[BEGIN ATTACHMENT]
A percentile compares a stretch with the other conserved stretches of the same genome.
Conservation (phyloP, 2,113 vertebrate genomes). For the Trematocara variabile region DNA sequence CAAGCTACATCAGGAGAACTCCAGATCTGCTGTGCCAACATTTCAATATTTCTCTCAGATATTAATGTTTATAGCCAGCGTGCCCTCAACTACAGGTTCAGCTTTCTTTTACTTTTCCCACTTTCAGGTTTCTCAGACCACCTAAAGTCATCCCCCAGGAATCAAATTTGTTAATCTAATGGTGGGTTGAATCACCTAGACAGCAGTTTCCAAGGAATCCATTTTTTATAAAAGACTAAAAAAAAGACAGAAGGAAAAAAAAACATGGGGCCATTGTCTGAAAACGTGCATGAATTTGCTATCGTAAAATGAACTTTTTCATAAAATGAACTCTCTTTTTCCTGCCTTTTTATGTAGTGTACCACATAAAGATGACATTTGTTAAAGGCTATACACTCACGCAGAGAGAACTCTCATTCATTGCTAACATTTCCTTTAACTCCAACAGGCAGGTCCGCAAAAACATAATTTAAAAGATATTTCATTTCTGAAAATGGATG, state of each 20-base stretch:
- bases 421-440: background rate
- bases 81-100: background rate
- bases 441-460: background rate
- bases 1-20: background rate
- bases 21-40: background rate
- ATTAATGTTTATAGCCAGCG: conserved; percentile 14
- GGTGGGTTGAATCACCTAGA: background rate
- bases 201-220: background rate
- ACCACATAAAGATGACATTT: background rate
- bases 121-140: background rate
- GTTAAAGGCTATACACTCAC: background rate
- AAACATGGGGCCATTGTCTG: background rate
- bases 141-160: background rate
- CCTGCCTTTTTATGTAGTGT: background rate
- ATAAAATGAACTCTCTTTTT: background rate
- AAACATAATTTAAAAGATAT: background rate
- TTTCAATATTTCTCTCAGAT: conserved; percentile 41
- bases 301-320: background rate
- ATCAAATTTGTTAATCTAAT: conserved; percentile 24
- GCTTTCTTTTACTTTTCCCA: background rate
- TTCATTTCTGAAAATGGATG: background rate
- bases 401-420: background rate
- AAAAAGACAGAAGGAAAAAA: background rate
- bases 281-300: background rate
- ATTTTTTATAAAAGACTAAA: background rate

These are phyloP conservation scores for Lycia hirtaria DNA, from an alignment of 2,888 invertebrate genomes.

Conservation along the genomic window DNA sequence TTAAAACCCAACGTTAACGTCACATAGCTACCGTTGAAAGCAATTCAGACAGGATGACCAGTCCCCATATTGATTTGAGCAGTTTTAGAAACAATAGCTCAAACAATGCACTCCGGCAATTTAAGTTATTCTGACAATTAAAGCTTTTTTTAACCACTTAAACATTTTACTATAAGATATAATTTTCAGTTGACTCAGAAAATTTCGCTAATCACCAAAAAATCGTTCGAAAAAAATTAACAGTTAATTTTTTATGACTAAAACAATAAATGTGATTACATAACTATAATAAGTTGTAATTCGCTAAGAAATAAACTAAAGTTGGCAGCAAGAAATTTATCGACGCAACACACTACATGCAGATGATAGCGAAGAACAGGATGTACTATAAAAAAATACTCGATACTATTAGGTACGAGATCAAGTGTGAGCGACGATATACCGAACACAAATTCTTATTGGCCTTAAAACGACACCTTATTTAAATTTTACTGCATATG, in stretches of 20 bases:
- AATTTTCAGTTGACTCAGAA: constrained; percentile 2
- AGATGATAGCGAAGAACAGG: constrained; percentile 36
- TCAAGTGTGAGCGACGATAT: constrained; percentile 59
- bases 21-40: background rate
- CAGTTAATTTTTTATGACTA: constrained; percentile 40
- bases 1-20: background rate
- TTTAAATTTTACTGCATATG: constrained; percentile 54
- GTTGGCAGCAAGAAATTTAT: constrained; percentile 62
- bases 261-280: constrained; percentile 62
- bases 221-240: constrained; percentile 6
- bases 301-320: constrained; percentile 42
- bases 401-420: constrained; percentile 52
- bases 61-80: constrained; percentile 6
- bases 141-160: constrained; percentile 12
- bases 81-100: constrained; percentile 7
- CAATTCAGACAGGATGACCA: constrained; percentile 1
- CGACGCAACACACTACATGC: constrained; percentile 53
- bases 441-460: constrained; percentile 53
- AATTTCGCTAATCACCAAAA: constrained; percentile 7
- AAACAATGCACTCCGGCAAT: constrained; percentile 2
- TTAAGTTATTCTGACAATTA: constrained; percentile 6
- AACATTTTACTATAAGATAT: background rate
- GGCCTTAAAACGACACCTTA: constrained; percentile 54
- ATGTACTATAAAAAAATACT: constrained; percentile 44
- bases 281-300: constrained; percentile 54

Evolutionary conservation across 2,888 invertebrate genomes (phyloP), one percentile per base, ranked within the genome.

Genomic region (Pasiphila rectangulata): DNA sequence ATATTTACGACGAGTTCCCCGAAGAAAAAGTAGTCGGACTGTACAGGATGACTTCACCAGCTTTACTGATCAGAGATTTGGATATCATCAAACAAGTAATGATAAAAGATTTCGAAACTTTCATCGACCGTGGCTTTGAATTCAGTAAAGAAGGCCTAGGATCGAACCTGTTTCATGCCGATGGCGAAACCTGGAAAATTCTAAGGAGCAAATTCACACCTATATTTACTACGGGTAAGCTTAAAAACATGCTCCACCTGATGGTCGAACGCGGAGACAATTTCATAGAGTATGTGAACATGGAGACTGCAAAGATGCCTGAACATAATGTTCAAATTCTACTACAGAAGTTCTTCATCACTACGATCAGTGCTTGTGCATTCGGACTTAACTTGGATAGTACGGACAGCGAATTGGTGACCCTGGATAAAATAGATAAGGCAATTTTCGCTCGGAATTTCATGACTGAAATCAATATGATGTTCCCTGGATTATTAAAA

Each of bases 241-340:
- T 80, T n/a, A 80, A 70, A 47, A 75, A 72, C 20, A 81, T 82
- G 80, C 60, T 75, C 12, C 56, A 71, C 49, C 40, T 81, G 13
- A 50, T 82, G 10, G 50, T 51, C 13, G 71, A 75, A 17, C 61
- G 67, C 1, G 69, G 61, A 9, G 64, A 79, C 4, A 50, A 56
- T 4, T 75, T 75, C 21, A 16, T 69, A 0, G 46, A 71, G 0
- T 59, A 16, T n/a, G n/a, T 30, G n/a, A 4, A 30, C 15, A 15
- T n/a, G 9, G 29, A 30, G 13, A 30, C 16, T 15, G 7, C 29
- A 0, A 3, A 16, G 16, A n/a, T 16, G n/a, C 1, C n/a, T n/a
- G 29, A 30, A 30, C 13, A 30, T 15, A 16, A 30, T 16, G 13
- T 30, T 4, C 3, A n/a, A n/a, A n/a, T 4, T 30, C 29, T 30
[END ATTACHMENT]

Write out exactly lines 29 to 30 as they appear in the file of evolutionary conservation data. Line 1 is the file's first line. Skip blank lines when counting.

Conservation along the genomic window DNA sequence TTAAAACCCAACGTTAACGTCACATAGCTACCGTTGAAAGCAATTCAGACAGGATGACCAGTCCCCATATTGATTTGAGCAGTTTTAGAAACAATAGCTCAAACAATGCACTCCGGCAATTTAAGTTATTCTGACAATTAAAGCTTTTTTTAACCACTTAAACATTTTACTATAAGATATAATTTTCAGTTGACTCAGAAAATTTCGCTAATCACCAAAAAATCGTTCGAAAAAAATTAACAGTTAATTTTTTATGACTAAAACAATAAATGTGATTACATAACTATAATAAGTTGTAATTCGCTAAGAAATAAACTAAAGTTGGCAGCAAGAAATTTATCGACGCAACACACTACATGCAGATGATAGCGAAGAACAGGATGTACTATAAAAAAATACTCGATACTATTAGGTACGAGATCAAGTGTGAGCGACGATATACCGAACACAAATTCTTATTGGCCTTAAAACGACACCTTATTTAAATTTTACTGCATATG, in stretches of 20 bases:
- AATTTTCAGTTGACTCAGAA: constrained; percentile 2